DETROIT — Two of the bigger questions concerning Bowling Green football this season are — can the defense improve and who is going to catch the ball on offense?
|File photo. Je'ron Stokes catches a pass during the Falcons' spring game in April. (Photo: Aaron Carpenter/Sentinel-Tribune)
The Falcons were 5-7 overall and 3-5 in the Mid-American Conference in 2011.
Senior defensive tackle Chris Jones and redshirt junior quarterback Matt Schilz are confident that both areas will be under control when the Falcons start the 2012 season on Sept. 1 at Florida.
In six of eight MAC games last season, BG allowed 27 or more points. Overall in conference games, BG allowed an average of 29.4 points per game.
Jones said the defensive focus has been stopping the run and not missing as many tackles as the team did in 2011.
“You want to be a run stopper. If the run is stopped, then teams are forced to pass,” Jones said on Tuesday at the MAC media day.
“As a defense, you hate to get scored on,” Jones added. “It’s your job as a defense to get our offense in good field position so they can put points on the board.”
Jones said the team has worked on improving its tackling and wants to be around 85 to 90 percent in tackling efficiency.
Schilz will be looking for new targets as receivers who combined for 176 receptions for 2,518 yards and 23 touchdowns in 2011 have completed their eligibility. Included in that group was first-team all-conference pick Kamar Jorden, 78 receptions for 1,089 yards and 12 scores.
Among the receivers looking to make an impact this fall are Shaun Joplin; Je’Ron Stokes, a transfer from Michigan; Herve Coby; and Heath Jackson.
“It’s probably the most talented group that we’ve had,” said Schilz, who is a redshirt junior this fall. “This year we won’t know who is going to step up until we start playing. Those guys are young and very talented. They are becoming more focused each workout. That has been a challenge for me, to get them ready.
“It’s not going to be a big drop-off. Those guys are going to fit right in and they are going to do a good job,” Schilz added.
The Falcons also have a strong group of tight ends who can catch the ball as well as the running backs.
Both Jones and Schilz want to work on the turnover numbers as the Falcons were a minus-13 in 2011. The defense forced only 15 turnovers, including nine recovered fumbles. The Falcons turned the ball over 28 times, 14 lost fumbles and 14 interceptions.
“A lot more winning teams have a positive turnover margin,” Jones said. “When you have a minus-13 in turnover margin it doesn’t make out for a successful season.
“We have to step up our game, getting picks or causing fumbles, and give our offense good field position.”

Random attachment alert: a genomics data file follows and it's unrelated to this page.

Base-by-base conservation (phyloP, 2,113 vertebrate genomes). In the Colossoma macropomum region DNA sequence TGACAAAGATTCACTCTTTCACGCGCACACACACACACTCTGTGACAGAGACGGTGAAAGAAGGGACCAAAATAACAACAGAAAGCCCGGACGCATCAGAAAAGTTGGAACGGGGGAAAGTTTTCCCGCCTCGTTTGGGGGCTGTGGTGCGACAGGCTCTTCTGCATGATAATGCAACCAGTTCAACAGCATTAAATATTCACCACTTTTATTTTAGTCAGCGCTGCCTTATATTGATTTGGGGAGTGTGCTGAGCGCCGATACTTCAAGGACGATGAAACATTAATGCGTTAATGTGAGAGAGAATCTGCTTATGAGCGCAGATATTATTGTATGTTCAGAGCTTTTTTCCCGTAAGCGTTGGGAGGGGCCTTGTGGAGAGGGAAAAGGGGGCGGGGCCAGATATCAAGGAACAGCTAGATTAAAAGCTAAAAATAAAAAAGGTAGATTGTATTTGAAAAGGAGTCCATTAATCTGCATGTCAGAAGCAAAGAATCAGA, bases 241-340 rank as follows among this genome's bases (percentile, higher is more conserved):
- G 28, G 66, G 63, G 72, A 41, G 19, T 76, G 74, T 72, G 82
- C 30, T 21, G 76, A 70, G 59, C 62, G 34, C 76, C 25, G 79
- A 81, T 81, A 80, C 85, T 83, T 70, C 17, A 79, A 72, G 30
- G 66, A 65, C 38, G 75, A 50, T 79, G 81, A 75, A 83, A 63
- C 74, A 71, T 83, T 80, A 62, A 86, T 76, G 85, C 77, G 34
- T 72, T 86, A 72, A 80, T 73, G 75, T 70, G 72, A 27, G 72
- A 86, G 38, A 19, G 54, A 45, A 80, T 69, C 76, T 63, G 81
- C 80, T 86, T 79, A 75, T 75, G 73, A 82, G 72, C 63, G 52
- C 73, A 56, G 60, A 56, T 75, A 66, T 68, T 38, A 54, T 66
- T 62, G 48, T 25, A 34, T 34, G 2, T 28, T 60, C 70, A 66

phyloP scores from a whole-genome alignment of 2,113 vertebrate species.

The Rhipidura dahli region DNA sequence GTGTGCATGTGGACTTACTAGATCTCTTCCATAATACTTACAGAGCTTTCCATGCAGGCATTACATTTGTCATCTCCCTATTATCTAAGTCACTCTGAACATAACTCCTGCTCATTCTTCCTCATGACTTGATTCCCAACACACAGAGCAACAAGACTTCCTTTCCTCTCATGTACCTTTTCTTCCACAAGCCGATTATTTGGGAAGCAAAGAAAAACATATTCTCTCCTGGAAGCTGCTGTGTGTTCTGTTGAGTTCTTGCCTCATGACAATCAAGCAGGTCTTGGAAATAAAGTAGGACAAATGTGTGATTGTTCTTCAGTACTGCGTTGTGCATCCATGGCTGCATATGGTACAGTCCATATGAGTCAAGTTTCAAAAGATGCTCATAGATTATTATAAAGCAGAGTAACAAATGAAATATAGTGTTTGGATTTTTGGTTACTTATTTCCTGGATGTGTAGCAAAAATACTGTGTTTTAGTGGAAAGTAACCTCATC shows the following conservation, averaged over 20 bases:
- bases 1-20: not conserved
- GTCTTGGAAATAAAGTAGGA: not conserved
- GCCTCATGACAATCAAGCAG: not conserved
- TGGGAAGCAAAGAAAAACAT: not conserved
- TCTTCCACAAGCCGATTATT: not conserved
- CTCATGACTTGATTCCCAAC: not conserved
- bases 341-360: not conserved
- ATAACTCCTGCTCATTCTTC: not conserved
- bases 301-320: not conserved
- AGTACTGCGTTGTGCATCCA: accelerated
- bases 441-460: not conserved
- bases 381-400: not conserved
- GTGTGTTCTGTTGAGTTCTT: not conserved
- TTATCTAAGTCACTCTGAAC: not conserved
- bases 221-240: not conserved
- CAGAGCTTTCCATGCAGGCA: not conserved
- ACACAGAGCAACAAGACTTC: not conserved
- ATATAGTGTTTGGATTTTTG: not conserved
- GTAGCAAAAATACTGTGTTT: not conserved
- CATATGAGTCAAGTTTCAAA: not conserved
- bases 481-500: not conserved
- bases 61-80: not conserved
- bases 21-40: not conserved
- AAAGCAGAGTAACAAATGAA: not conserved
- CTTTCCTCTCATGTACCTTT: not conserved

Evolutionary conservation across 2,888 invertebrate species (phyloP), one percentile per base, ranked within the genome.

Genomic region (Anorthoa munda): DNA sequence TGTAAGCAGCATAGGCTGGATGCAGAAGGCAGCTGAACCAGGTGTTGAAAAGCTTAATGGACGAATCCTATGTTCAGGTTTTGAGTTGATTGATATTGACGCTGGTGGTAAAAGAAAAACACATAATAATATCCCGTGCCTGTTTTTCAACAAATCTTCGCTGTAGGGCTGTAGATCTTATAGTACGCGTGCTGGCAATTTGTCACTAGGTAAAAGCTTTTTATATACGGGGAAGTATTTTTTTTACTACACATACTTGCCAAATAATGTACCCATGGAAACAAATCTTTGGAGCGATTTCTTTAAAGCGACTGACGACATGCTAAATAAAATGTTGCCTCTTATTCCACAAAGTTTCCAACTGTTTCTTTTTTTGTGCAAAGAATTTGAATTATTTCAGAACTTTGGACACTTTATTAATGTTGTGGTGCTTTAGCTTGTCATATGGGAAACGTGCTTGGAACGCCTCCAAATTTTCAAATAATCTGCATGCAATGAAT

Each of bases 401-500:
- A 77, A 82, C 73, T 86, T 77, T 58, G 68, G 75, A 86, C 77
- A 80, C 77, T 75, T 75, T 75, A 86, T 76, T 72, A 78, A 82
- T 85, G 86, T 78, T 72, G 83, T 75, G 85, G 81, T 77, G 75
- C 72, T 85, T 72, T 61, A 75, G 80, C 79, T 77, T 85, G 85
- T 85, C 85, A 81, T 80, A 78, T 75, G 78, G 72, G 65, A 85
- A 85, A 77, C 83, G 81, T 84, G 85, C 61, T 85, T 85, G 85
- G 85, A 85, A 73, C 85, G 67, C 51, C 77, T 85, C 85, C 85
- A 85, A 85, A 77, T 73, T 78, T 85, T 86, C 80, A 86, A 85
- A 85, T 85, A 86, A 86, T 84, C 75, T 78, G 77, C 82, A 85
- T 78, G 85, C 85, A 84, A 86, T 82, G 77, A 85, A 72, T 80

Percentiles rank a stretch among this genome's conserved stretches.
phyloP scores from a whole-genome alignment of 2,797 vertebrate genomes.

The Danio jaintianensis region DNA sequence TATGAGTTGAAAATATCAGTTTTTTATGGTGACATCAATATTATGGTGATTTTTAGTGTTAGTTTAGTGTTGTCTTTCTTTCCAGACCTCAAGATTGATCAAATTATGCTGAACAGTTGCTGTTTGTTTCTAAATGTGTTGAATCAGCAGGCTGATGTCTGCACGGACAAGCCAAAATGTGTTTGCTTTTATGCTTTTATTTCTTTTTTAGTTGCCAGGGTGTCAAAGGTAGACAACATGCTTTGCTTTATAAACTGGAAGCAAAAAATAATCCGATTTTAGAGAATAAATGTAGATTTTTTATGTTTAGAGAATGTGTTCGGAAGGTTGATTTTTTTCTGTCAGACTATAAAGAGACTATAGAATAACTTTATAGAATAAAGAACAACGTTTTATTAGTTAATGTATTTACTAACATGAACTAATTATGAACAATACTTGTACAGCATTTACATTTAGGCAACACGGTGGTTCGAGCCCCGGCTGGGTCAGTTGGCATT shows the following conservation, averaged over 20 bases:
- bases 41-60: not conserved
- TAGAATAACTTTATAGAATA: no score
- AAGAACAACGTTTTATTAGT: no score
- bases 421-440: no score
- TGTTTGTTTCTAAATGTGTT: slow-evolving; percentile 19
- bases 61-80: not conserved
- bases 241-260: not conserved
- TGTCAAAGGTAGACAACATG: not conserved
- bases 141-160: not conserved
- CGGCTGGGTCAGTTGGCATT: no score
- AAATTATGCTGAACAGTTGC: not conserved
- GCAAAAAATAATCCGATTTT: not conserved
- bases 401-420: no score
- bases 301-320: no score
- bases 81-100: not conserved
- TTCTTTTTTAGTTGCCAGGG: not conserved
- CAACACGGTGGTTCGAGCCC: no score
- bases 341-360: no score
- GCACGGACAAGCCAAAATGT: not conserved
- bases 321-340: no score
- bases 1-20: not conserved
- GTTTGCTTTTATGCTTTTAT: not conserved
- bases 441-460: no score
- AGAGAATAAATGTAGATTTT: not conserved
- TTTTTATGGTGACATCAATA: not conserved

“That has been on my mind since last season,” Schilz said about the turnovers. “We have to make less mistakes on offense.
“That’s an individual goal I have for next year, seven turnovers max,” Schilz continued. “If I throw six less interceptions last year, we win more games. We might win three or four more.”
The Bowling Green-Toledo matchup is very early this season, falling on Sept. 15 at Toledo. It’s the first conference game of the season for both teams.
“This doesn’t deal specifically with Toledo, but I think your rivalry game should be the last game of the season,” said Dave Clawson, who is starting his fourth season as BG’s head coach. “I just think it’s great having that juice going into the last game.”
However, Clawson realizes that in the MAC the last game of the season is the Friday after Thanksgiving and the students are not on campus.
“Part of what makes a rivalry a rivalry is the student involvement,” Clawson said.
Clawson said he would like to see the BG-UT game played late in October or on the first Saturday in November.
“It would be great to have a protected date, but that’s tough to do,” Clawson said.
“At the end of the day, both programs know that the rivalry is a big rivalry game, it’s a big football game. So whether it’s the first game of the year or the last game of the year, the importance of the game certainly doesn’t change,” said UT head coach Matt Campbell, a former assistant at Bowling Green. “I think our kids understand that will be a huge weekend in Toledo, Ohio.”
Bowling Green was picked to finish second in MAC East in a vote of 17 conference media members.
Ohio received all 17 votes to win the MAC East. Bowling Green was second with 91 points.
“As a team our goal is always to win a MAC championship. We want to be No. 1,” Jones said. “It’s nice to see that people are respecting us a little bit more.”
The complete poll was: East, 1) Ohio (17), 119; 2) Bowling Green, 91; 3) Miami, 84; 4) Kent State, 76; 5) Buffalo, 52; 6) Akron, 31; 7) UMass, 23; West, 1) Toledo (7), 87; 2) Northern Illinois (5), 83; 3) Western Michigan (4), 79; 4) Ball State, 42; 5) Eastern Michigan, 34; 6) Central Michigan (1), 32.
Ohio was the pick the win the MAC championship game with five votes. Toledo received three votes while Northern Illinois, Western Michigan, and Central Michigan each received one. Six voters did not select a winner of the championship game.